Q. Kids drove by and destroyed my mailbox with a bat. I always have liked the appearance of a lighted brick mailbox. What are some of the design basics to build a strong brick mailbox?
A. Your problem is not uncommon. Driving through nice neighborhoods, you often see a mailbox that has been smashed the night before. Building a decorative brick surround for your mailbox certainly will solve the problem. If kids attempt to hit it with a bat while driving by, they will be in for quite a jarring experience.
Adding a small light to your mailbox to accent the street address is a great convenience and not difficult to do. The lighted numbers will come in handy for the pizza delivery person or the life squad if you ever have to call 911. Install a switch for it, instead of just an electric eye, so you can turn it off when you go to bed. That will save electricity.
The first step is to remove your old mailbox. Its post may be set in concrete below the ground. If so, don't just saw off the post. You must dig out the concrete and remove it. Your new brick mailbox will be heavy and will need a strong footer base of its own. Check your local codes for the proper design of the footer.
You will have to run an electric wire to the mailbox to light it. There is special electrical cable designed for use outdoors and underground. If you are running the wire from an existing outdoor light nearby, consider running it through conduit, and always follow local electrical codes. Another easy-to-install option is a solar-powered light, which requires no wiring.
The basic design of a brick mailbox uses a concrete block core with a decorative brick veneer. Leave an opening in the side facing the street large enough to slip in a standard mailbox. If you are very handy with tools, you can install a door over the opening and not use a standard mailbox.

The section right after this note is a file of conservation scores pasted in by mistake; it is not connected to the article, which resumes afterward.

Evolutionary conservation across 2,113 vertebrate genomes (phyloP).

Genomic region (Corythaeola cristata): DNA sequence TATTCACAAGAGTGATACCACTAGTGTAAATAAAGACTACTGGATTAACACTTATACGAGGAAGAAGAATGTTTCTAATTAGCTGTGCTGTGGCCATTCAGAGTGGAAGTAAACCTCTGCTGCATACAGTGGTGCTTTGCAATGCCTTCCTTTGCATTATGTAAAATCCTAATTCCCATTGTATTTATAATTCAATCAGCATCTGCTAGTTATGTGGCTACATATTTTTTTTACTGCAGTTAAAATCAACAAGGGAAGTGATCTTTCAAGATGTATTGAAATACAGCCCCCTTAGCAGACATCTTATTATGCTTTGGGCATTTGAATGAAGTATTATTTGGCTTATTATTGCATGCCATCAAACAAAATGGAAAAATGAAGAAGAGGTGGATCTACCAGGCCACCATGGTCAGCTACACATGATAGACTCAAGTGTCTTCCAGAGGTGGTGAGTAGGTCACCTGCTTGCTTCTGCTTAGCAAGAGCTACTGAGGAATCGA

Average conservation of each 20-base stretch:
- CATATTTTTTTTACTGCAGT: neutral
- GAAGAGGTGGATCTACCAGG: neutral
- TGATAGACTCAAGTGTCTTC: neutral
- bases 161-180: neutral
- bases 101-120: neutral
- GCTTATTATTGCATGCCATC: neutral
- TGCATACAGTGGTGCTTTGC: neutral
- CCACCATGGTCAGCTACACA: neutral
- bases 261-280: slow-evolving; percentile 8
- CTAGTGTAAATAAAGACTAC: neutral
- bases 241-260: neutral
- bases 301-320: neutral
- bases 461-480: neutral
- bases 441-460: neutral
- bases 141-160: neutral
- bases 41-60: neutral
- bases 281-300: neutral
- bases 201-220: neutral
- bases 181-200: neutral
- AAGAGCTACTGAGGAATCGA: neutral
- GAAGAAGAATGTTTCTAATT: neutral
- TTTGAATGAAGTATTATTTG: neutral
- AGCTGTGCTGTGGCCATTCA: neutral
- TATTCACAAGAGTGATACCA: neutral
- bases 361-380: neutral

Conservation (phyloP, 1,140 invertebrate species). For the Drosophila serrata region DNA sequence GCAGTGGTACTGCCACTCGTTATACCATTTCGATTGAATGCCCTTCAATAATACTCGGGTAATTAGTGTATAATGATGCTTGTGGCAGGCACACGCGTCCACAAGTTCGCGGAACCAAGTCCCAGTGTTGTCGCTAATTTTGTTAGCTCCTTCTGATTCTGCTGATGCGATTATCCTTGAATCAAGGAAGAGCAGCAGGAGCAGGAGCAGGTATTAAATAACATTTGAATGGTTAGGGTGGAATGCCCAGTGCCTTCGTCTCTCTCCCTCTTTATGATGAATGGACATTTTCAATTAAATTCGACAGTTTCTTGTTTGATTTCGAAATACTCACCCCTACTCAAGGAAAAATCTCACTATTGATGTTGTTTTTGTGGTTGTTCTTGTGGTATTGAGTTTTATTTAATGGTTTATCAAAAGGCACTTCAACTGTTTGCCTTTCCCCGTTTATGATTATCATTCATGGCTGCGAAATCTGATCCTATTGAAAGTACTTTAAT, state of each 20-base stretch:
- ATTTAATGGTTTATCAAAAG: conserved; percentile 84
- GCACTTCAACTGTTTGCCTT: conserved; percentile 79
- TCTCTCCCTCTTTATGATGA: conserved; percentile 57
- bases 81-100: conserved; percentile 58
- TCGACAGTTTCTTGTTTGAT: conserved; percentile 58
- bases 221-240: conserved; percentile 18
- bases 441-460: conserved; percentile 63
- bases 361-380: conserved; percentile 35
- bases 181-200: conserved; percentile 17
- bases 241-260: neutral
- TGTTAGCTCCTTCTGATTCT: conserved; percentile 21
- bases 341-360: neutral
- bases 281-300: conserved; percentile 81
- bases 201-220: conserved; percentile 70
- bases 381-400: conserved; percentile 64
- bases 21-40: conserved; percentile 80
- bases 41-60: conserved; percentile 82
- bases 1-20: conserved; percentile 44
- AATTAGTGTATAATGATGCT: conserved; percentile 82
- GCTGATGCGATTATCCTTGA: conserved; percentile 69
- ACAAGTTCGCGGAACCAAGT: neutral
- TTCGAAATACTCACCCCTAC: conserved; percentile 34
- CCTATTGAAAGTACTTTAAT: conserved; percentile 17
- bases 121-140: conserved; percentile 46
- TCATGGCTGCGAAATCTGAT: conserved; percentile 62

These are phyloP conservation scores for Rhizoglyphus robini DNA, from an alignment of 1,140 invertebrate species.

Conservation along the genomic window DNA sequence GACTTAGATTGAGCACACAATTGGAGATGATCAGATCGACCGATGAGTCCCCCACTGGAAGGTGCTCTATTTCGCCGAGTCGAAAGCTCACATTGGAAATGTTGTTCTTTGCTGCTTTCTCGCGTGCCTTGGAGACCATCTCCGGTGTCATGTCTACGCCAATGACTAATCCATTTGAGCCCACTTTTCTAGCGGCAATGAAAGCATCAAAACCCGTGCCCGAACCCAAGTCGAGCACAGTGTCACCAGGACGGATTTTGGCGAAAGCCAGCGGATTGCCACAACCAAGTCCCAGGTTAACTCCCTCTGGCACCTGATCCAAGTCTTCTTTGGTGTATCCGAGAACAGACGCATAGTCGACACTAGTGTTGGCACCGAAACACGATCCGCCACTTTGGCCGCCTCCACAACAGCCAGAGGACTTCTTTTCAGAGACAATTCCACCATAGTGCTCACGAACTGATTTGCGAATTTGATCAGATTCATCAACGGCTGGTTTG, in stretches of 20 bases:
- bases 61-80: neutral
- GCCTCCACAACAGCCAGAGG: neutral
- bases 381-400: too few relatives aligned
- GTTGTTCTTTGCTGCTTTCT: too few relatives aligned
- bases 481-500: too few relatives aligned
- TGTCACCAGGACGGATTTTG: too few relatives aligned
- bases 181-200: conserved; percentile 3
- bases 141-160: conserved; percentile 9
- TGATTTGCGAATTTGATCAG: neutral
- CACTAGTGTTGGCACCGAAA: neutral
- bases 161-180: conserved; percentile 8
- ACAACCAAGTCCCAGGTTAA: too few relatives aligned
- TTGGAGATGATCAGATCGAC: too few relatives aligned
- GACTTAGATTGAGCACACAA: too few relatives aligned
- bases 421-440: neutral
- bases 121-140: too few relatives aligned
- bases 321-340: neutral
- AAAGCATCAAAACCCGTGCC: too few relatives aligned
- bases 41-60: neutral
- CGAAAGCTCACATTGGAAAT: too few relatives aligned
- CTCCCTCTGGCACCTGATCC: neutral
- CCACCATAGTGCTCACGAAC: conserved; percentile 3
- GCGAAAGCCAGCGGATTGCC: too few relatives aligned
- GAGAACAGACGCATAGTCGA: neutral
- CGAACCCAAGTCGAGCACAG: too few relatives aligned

The next step is to install the electric wiring in the ground. Leave plenty of extra length at the mailbox to run through it. You can cut off any excess later. When the project is done, switch off the electric power at the circuit breaker box, and attach the wire to the house power source.
Dig the hole for the footer, and fill it with concrete. Make sure the top is level. Most codes require the footer to be at least 8 inches thick; the frost line will determine its depth. Once the footer is set, mark the locations of standard concrete blocks on it. Run the wire through them. Use pre-mixed mortar and lay the first course of blocks on the footer.
Place the bricks and mortar around the first course of blocks. Insert metal ties between the courses of concrete blocks. These will tie the outer brick veneer to the concrete blocks.
When you get near the height you want, make the final top course with bricks only. Install several bricks without mortar so you can pull them out later. Slip the mailbox into this opening.
Tools and materials required: wheelbarrow, shovel, measuring tape, level, bricks, concrete blocks, concrete, pre-mixed mortar mix, electrical wiring, plastic mailbox.